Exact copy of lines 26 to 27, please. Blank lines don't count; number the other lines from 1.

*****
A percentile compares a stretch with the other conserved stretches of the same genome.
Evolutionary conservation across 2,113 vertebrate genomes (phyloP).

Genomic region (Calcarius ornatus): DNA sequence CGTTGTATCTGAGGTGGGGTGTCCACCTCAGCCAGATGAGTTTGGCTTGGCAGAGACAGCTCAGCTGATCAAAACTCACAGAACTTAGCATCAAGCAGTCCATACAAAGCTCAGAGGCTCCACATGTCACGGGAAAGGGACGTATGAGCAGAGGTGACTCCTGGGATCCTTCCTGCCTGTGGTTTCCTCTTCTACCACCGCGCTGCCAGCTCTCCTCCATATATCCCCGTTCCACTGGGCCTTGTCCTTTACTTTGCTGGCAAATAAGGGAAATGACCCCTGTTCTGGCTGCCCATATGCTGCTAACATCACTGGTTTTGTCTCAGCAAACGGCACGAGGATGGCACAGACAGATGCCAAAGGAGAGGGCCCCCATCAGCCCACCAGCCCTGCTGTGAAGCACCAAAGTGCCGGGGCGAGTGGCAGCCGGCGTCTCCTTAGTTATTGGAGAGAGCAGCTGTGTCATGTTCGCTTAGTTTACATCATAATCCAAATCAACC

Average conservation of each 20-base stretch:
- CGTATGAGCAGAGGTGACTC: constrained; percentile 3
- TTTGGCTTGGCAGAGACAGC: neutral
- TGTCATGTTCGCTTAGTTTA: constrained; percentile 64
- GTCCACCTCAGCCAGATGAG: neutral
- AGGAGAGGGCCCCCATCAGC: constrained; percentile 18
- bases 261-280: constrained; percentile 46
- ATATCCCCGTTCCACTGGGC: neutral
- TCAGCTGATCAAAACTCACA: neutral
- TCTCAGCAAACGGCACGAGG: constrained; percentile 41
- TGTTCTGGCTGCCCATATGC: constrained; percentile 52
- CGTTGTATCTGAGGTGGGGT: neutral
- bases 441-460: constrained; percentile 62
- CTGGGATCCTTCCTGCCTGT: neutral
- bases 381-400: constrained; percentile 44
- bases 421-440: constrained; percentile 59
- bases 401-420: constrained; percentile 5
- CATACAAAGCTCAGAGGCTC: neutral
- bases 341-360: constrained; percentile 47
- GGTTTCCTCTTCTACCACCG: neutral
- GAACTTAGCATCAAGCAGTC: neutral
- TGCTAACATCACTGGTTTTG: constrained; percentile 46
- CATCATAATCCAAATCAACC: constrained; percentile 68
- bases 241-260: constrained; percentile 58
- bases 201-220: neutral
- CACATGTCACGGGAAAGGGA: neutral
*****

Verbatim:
- CATCATAATCCAAATCAACC: constrained; percentile 68
- bases 241-260: constrained; percentile 58